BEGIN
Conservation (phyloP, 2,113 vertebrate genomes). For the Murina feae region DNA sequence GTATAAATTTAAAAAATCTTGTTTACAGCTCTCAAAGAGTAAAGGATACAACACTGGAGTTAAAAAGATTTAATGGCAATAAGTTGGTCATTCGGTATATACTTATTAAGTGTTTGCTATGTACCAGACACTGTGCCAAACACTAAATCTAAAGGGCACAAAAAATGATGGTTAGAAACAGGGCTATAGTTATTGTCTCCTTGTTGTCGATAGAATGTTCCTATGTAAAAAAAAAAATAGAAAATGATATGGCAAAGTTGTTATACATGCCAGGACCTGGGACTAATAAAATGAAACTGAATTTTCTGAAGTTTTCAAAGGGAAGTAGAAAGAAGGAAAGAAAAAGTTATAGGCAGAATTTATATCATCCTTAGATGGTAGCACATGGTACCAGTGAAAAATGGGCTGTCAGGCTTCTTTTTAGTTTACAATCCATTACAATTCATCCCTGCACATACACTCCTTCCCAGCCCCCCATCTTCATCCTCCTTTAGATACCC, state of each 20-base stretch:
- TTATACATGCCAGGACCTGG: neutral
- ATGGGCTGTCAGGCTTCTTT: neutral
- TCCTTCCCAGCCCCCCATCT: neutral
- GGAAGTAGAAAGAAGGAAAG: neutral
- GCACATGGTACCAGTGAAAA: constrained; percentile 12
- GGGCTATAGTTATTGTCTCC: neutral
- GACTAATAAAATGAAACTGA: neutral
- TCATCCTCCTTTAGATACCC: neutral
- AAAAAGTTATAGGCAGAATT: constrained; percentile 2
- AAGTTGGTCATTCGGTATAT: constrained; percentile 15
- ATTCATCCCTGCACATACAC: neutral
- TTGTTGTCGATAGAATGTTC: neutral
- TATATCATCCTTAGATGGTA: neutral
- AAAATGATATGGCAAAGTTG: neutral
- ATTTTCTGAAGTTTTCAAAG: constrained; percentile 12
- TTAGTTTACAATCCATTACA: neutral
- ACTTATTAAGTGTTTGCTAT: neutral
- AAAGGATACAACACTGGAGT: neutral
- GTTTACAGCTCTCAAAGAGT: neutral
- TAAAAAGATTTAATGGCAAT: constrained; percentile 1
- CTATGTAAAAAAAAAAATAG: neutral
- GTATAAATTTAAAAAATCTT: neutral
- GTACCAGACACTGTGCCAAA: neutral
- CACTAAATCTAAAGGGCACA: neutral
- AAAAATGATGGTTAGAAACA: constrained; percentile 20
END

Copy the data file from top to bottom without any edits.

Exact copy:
Conservation (phyloP, 2,113 vertebrate genomes). For the Murina feae region DNA sequence GTATAAATTTAAAAAATCTTGTTTACAGCTCTCAAAGAGTAAAGGATACAACACTGGAGTTAAAAAGATTTAATGGCAATAAGTTGGTCATTCGGTATATACTTATTAAGTGTTTGCTATGTACCAGACACTGTGCCAAACACTAAATCTAAAGGGCACAAAAAATGATGGTTAGAAACAGGGCTATAGTTATTGTCTCCTTGTTGTCGATAGAATGTTCCTATGTAAAAAAAAAAATAGAAAATGATATGGCAAAGTTGTTATACATGCCAGGACCTGGGACTAATAAAATGAAACTGAATTTTCTGAAGTTTTCAAAGGGAAGTAGAAAGAAGGAAAGAAAAAGTTATAGGCAGAATTTATATCATCCTTAGATGGTAGCACATGGTACCAGTGAAAAATGGGCTGTCAGGCTTCTTTTTAGTTTACAATCCATTACAATTCATCCCTGCACATACACTCCTTCCCAGCCCCCCATCTTCATCCTCCTTTAGATACCC, state of each 20-base stretch:
- TTATACATGCCAGGACCTGG: neutral
- ATGGGCTGTCAGGCTTCTTT: neutral
- TCCTTCCCAGCCCCCCATCT: neutral
- GGAAGTAGAAAGAAGGAAAG: neutral
- GCACATGGTACCAGTGAAAA: constrained; percentile 12
- GGGCTATAGTTATTGTCTCC: neutral
- GACTAATAAAATGAAACTGA: neutral
- TCATCCTCCTTTAGATACCC: neutral
- AAAAAGTTATAGGCAGAATT: constrained; percentile 2
- AAGTTGGTCATTCGGTATAT: constrained; percentile 15
- ATTCATCCCTGCACATACAC: neutral
- TTGTTGTCGATAGAATGTTC: neutral
- TATATCATCCTTAGATGGTA: neutral
- AAAATGATATGGCAAAGTTG: neutral
- ATTTTCTGAAGTTTTCAAAG: constrained; percentile 12
- TTAGTTTACAATCCATTACA: neutral
- ACTTATTAAGTGTTTGCTAT: neutral
- AAAGGATACAACACTGGAGT: neutral
- GTTTACAGCTCTCAAAGAGT: neutral
- TAAAAAGATTTAATGGCAAT: constrained; percentile 1
- CTATGTAAAAAAAAAAATAG: neutral
- GTATAAATTTAAAAAATCTT: neutral
- GTACCAGACACTGTGCCAAA: neutral
- CACTAAATCTAAAGGGCACA: neutral
- AAAAATGATGGTTAGAAACA: constrained; percentile 20